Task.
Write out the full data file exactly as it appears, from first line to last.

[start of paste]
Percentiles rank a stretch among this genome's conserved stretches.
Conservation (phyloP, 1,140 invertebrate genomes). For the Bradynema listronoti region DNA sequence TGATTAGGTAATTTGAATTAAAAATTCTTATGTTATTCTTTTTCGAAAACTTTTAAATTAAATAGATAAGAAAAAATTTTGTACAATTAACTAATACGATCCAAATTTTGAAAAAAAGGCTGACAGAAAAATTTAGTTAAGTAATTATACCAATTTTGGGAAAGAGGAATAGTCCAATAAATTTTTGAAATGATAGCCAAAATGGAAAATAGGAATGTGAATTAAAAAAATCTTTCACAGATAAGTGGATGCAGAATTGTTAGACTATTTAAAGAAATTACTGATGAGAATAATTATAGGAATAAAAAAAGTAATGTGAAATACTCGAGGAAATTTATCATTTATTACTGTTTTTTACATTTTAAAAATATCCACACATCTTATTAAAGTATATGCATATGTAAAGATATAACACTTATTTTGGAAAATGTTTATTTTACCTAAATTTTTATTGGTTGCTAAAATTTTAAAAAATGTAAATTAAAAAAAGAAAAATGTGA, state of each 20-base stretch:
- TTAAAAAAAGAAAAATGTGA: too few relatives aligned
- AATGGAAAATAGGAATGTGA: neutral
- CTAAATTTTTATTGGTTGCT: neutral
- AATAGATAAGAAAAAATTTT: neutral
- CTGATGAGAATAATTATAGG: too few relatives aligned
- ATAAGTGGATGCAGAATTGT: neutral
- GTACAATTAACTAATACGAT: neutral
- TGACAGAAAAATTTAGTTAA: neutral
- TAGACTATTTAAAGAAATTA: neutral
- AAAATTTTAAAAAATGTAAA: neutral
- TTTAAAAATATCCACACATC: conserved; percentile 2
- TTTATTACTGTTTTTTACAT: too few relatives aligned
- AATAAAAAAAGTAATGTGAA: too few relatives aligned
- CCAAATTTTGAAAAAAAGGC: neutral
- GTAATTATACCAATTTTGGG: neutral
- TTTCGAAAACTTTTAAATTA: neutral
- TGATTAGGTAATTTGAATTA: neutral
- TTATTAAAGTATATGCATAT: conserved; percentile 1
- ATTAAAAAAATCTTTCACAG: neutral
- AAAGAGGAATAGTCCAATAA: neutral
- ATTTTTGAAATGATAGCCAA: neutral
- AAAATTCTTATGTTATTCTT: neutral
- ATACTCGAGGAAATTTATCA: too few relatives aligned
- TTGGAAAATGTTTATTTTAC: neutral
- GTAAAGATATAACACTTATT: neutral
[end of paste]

Percentiles rank a stretch among this genome's conserved stretches.
Conservation (phyloP, 1,140 invertebrate genomes). For the Bradynema listronoti region DNA sequence TGATTAGGTAATTTGAATTAAAAATTCTTATGTTATTCTTTTTCGAAAACTTTTAAATTAAATAGATAAGAAAAAATTTTGTACAATTAACTAATACGATCCAAATTTTGAAAAAAAGGCTGACAGAAAAATTTAGTTAAGTAATTATACCAATTTTGGGAAAGAGGAATAGTCCAATAAATTTTTGAAATGATAGCCAAAATGGAAAATAGGAATGTGAATTAAAAAAATCTTTCACAGATAAGTGGATGCAGAATTGTTAGACTATTTAAAGAAATTACTGATGAGAATAATTATAGGAATAAAAAAAGTAATGTGAAATACTCGAGGAAATTTATCATTTATTACTGTTTTTTACATTTTAAAAATATCCACACATCTTATTAAAGTATATGCATATGTAAAGATATAACACTTATTTTGGAAAATGTTTATTTTACCTAAATTTTTATTGGTTGCTAAAATTTTAAAAAATGTAAATTAAAAAAAGAAAAATGTGA, state of each 20-base stretch:
- TTAAAAAAAGAAAAATGTGA: too few relatives aligned
- AATGGAAAATAGGAATGTGA: neutral
- CTAAATTTTTATTGGTTGCT: neutral
- AATAGATAAGAAAAAATTTT: neutral
- CTGATGAGAATAATTATAGG: too few relatives aligned
- ATAAGTGGATGCAGAATTGT: neutral
- GTACAATTAACTAATACGAT: neutral
- TGACAGAAAAATTTAGTTAA: neutral
- TAGACTATTTAAAGAAATTA: neutral
- AAAATTTTAAAAAATGTAAA: neutral
- TTTAAAAATATCCACACATC: conserved; percentile 2
- TTTATTACTGTTTTTTACAT: too few relatives aligned
- AATAAAAAAAGTAATGTGAA: too few relatives aligned
- CCAAATTTTGAAAAAAAGGC: neutral
- GTAATTATACCAATTTTGGG: neutral
- TTTCGAAAACTTTTAAATTA: neutral
- TGATTAGGTAATTTGAATTA: neutral
- TTATTAAAGTATATGCATAT: conserved; percentile 1
- ATTAAAAAAATCTTTCACAG: neutral
- AAAGAGGAATAGTCCAATAA: neutral
- ATTTTTGAAATGATAGCCAA: neutral
- AAAATTCTTATGTTATTCTT: neutral
- ATACTCGAGGAAATTTATCA: too few relatives aligned
- TTGGAAAATGTTTATTTTAC: neutral
- GTAAAGATATAACACTTATT: neutral